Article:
Many local authorities will happily present whatever they want as the law or, at the very least, necessary. I don't think it's 'intransigent' to call them on this. It is, of course, unwise to leave yourself open to an SAO unless that's the path you want to take! I don't imagine many people do want to do that.

    Speaking personally, we have ended up with an arrangement with our local authority that suits us fine - they have agreed not to contact us again unless they have reason to believe that our provision has changed. There was no 'intransigence' involved and it's all (of course) perfectly within the law.

  6. Allie,

    I'm interested in your relationship with the LA. Did you answer any enquiries/have any visits initially? Or have you never provided any information?

    I hope you don't mind answering.

  7. We have no arrangements with our LA HCC nor have we ever had a meeting with them or a home visit! we have also been right though the SAO process and it was revoked but not on the grounds that our son Peter was geting a suitabe education!

  8. Peter,

    Do you mind telling us on what grounds it was revoked?

  9. Anon- asks Peter,

    Do you mind telling us on what grounds it was revoked?

    it was revoked on the grounds that Peter would be to old to go to the school that was named in the SAO.this is what the letter from HCC said but the real reason was that if an SAO is issued you can write to the sectary of state to have it revoked on the grounds you are home educating! it was Ed Balls then who wished Peter well with his home education and we belive then asked HCC what they where playing at as it was quite clear that Peter was geting a full time home education not long after we got a letter saying SAO has been revoked Peter to old for that school i must remind you that it is your duty to make sure Peter gets a suitable home education! I think it hurt EWS a Mcgilvery to have to write this!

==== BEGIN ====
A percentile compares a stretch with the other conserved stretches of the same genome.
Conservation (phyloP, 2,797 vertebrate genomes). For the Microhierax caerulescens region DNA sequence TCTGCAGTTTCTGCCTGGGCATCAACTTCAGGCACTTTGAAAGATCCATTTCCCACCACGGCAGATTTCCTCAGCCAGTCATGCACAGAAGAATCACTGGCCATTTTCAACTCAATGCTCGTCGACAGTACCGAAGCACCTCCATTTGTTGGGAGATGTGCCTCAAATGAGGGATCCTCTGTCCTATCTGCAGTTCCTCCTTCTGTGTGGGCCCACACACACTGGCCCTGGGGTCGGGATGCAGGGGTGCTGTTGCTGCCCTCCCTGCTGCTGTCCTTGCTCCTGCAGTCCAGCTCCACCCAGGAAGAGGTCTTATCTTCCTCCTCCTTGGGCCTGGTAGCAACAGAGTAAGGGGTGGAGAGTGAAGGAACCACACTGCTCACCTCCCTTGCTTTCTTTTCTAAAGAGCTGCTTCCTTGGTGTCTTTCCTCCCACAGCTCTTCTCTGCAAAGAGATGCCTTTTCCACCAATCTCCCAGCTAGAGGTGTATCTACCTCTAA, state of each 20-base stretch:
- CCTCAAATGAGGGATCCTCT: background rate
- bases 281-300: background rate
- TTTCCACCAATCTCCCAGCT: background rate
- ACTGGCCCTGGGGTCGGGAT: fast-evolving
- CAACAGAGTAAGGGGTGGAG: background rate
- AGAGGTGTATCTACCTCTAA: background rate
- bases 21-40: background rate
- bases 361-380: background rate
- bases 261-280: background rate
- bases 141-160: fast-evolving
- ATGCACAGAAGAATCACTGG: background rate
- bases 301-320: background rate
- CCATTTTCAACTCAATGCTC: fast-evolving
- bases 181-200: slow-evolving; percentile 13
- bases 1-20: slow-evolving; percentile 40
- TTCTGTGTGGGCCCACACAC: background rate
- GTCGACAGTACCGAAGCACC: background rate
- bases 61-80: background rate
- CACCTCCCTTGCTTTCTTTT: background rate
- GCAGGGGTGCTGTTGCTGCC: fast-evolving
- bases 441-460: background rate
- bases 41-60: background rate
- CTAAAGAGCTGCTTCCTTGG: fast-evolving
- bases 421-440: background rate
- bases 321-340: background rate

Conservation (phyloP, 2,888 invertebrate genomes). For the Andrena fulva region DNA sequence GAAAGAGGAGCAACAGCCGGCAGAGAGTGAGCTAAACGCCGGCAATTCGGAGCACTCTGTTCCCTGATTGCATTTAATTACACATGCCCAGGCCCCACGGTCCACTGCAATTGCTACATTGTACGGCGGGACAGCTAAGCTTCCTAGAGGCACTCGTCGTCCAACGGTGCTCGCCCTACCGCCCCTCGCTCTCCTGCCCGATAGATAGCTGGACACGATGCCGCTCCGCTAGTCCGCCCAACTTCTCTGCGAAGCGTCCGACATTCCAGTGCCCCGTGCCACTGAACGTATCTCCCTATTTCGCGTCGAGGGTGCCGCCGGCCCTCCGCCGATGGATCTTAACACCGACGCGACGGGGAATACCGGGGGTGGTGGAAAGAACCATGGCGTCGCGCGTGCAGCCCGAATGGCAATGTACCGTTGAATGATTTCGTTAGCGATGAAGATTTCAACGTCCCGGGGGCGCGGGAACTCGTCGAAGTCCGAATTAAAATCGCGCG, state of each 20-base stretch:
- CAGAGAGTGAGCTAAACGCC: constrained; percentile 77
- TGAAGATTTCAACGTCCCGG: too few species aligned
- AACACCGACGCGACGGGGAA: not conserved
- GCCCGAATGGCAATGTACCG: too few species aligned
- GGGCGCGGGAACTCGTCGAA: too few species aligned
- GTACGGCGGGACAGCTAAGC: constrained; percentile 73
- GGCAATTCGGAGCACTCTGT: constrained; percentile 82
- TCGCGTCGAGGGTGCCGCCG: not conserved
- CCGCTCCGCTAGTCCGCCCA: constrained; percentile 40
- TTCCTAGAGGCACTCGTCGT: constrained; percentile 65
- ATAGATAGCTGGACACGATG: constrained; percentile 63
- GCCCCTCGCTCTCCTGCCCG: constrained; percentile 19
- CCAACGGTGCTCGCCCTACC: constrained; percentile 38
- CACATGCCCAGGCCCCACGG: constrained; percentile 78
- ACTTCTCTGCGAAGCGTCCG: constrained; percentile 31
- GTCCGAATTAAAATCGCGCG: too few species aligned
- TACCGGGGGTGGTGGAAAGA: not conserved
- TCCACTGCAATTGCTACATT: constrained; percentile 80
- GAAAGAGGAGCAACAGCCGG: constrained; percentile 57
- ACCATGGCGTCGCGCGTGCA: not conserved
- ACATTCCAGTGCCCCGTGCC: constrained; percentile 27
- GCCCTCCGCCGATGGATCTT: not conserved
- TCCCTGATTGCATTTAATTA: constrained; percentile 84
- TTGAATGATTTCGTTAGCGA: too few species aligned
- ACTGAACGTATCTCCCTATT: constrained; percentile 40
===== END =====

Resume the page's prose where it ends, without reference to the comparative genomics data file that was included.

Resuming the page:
One other thing a school has to agree to be named in an SAO this school did not agree the head and the governors wrote to Ed balls to say so! The head and governors complained to HCC LA as well! a right kettle of fish not heard a word from any one since that letter LOL